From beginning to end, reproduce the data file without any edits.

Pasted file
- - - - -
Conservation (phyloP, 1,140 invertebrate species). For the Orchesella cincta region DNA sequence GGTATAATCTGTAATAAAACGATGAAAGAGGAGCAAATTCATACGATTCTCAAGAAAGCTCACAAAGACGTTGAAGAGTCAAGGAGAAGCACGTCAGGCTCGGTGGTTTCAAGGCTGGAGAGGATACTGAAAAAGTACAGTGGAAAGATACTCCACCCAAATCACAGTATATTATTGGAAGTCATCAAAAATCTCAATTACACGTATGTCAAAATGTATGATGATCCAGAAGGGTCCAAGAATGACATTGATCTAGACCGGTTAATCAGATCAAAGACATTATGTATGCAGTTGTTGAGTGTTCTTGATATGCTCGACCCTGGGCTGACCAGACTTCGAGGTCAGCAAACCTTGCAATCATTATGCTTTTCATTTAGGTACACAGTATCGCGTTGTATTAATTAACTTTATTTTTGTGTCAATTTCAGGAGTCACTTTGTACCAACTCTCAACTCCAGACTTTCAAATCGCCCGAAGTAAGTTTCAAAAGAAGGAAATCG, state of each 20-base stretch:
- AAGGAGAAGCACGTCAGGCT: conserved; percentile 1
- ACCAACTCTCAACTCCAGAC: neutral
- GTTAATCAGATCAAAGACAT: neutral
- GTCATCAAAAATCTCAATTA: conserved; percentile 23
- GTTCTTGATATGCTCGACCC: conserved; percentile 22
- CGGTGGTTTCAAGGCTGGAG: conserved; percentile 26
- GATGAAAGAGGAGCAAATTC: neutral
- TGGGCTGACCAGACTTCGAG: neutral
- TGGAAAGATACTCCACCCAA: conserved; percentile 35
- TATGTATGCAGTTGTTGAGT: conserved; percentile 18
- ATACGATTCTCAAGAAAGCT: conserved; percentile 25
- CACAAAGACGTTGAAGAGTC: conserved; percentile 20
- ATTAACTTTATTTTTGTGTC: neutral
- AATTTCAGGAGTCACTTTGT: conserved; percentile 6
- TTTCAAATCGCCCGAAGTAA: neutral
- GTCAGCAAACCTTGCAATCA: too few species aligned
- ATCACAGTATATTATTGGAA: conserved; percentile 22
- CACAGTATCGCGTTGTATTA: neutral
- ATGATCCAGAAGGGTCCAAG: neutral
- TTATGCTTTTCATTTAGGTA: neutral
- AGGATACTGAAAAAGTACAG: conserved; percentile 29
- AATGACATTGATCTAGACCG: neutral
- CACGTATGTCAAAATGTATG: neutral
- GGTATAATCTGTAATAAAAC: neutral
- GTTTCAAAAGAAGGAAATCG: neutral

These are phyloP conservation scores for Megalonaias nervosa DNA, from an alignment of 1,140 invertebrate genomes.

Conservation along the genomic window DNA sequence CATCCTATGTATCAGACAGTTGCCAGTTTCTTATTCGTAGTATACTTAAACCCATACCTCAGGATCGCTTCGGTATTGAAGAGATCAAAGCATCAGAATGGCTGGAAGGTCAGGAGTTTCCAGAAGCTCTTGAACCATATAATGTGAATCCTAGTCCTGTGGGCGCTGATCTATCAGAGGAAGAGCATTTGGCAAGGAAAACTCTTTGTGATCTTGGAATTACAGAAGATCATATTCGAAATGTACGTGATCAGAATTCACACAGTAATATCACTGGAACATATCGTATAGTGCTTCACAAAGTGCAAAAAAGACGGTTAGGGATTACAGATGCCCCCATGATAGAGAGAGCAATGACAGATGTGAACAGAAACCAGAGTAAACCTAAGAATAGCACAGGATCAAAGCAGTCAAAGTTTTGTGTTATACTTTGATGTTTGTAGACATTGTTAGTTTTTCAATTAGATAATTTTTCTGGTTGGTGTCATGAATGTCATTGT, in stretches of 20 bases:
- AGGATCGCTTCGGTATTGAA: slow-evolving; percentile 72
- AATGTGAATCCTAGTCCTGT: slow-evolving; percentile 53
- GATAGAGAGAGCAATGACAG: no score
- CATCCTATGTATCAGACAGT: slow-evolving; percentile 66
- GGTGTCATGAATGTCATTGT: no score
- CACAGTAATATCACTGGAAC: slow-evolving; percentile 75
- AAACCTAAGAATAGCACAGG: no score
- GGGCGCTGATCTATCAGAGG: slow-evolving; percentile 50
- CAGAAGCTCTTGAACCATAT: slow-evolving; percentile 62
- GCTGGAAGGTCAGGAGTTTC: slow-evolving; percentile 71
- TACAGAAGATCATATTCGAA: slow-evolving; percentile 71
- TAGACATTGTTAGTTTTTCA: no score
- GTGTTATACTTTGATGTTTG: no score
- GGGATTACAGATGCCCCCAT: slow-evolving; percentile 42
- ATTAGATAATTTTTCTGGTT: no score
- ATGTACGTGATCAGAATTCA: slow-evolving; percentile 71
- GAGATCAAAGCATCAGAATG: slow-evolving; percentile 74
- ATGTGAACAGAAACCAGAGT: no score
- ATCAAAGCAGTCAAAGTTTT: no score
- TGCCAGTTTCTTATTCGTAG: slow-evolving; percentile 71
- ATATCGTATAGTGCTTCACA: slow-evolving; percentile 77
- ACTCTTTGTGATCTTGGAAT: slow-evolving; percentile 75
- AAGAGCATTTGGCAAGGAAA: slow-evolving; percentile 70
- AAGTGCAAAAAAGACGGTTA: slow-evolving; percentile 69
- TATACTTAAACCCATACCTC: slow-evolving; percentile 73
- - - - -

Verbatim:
Conservation (phyloP, 1,140 invertebrate species). For the Orchesella cincta region DNA sequence GGTATAATCTGTAATAAAACGATGAAAGAGGAGCAAATTCATACGATTCTCAAGAAAGCTCACAAAGACGTTGAAGAGTCAAGGAGAAGCACGTCAGGCTCGGTGGTTTCAAGGCTGGAGAGGATACTGAAAAAGTACAGTGGAAAGATACTCCACCCAAATCACAGTATATTATTGGAAGTCATCAAAAATCTCAATTACACGTATGTCAAAATGTATGATGATCCAGAAGGGTCCAAGAATGACATTGATCTAGACCGGTTAATCAGATCAAAGACATTATGTATGCAGTTGTTGAGTGTTCTTGATATGCTCGACCCTGGGCTGACCAGACTTCGAGGTCAGCAAACCTTGCAATCATTATGCTTTTCATTTAGGTACACAGTATCGCGTTGTATTAATTAACTTTATTTTTGTGTCAATTTCAGGAGTCACTTTGTACCAACTCTCAACTCCAGACTTTCAAATCGCCCGAAGTAAGTTTCAAAAGAAGGAAATCG, state of each 20-base stretch:
- AAGGAGAAGCACGTCAGGCT: conserved; percentile 1
- ACCAACTCTCAACTCCAGAC: neutral
- GTTAATCAGATCAAAGACAT: neutral
- GTCATCAAAAATCTCAATTA: conserved; percentile 23
- GTTCTTGATATGCTCGACCC: conserved; percentile 22
- CGGTGGTTTCAAGGCTGGAG: conserved; percentile 26
- GATGAAAGAGGAGCAAATTC: neutral
- TGGGCTGACCAGACTTCGAG: neutral
- TGGAAAGATACTCCACCCAA: conserved; percentile 35
- TATGTATGCAGTTGTTGAGT: conserved; percentile 18
- ATACGATTCTCAAGAAAGCT: conserved; percentile 25
- CACAAAGACGTTGAAGAGTC: conserved; percentile 20
- ATTAACTTTATTTTTGTGTC: neutral
- AATTTCAGGAGTCACTTTGT: conserved; percentile 6
- TTTCAAATCGCCCGAAGTAA: neutral
- GTCAGCAAACCTTGCAATCA: too few species aligned
- ATCACAGTATATTATTGGAA: conserved; percentile 22
- CACAGTATCGCGTTGTATTA: neutral
- ATGATCCAGAAGGGTCCAAG: neutral
- TTATGCTTTTCATTTAGGTA: neutral
- AGGATACTGAAAAAGTACAG: conserved; percentile 29
- AATGACATTGATCTAGACCG: neutral
- CACGTATGTCAAAATGTATG: neutral
- GGTATAATCTGTAATAAAAC: neutral
- GTTTCAAAAGAAGGAAATCG: neutral

These are phyloP conservation scores for Megalonaias nervosa DNA, from an alignment of 1,140 invertebrate genomes.

Conservation along the genomic window DNA sequence CATCCTATGTATCAGACAGTTGCCAGTTTCTTATTCGTAGTATACTTAAACCCATACCTCAGGATCGCTTCGGTATTGAAGAGATCAAAGCATCAGAATGGCTGGAAGGTCAGGAGTTTCCAGAAGCTCTTGAACCATATAATGTGAATCCTAGTCCTGTGGGCGCTGATCTATCAGAGGAAGAGCATTTGGCAAGGAAAACTCTTTGTGATCTTGGAATTACAGAAGATCATATTCGAAATGTACGTGATCAGAATTCACACAGTAATATCACTGGAACATATCGTATAGTGCTTCACAAAGTGCAAAAAAGACGGTTAGGGATTACAGATGCCCCCATGATAGAGAGAGCAATGACAGATGTGAACAGAAACCAGAGTAAACCTAAGAATAGCACAGGATCAAAGCAGTCAAAGTTTTGTGTTATACTTTGATGTTTGTAGACATTGTTAGTTTTTCAATTAGATAATTTTTCTGGTTGGTGTCATGAATGTCATTGT, in stretches of 20 bases:
- AGGATCGCTTCGGTATTGAA: slow-evolving; percentile 72
- AATGTGAATCCTAGTCCTGT: slow-evolving; percentile 53
- GATAGAGAGAGCAATGACAG: no score
- CATCCTATGTATCAGACAGT: slow-evolving; percentile 66
- GGTGTCATGAATGTCATTGT: no score
- CACAGTAATATCACTGGAAC: slow-evolving; percentile 75
- AAACCTAAGAATAGCACAGG: no score
- GGGCGCTGATCTATCAGAGG: slow-evolving; percentile 50
- CAGAAGCTCTTGAACCATAT: slow-evolving; percentile 62
- GCTGGAAGGTCAGGAGTTTC: slow-evolving; percentile 71
- TACAGAAGATCATATTCGAA: slow-evolving; percentile 71
- TAGACATTGTTAGTTTTTCA: no score
- GTGTTATACTTTGATGTTTG: no score
- GGGATTACAGATGCCCCCAT: slow-evolving; percentile 42
- ATTAGATAATTTTTCTGGTT: no score
- ATGTACGTGATCAGAATTCA: slow-evolving; percentile 71
- GAGATCAAAGCATCAGAATG: slow-evolving; percentile 74
- ATGTGAACAGAAACCAGAGT: no score
- ATCAAAGCAGTCAAAGTTTT: no score
- TGCCAGTTTCTTATTCGTAG: slow-evolving; percentile 71
- ATATCGTATAGTGCTTCACA: slow-evolving; percentile 77
- ACTCTTTGTGATCTTGGAAT: slow-evolving; percentile 75
- AAGAGCATTTGGCAAGGAAA: slow-evolving; percentile 70
- AAGTGCAAAAAAGACGGTTA: slow-evolving; percentile 69
- TATACTTAAACCCATACCTC: slow-evolving; percentile 73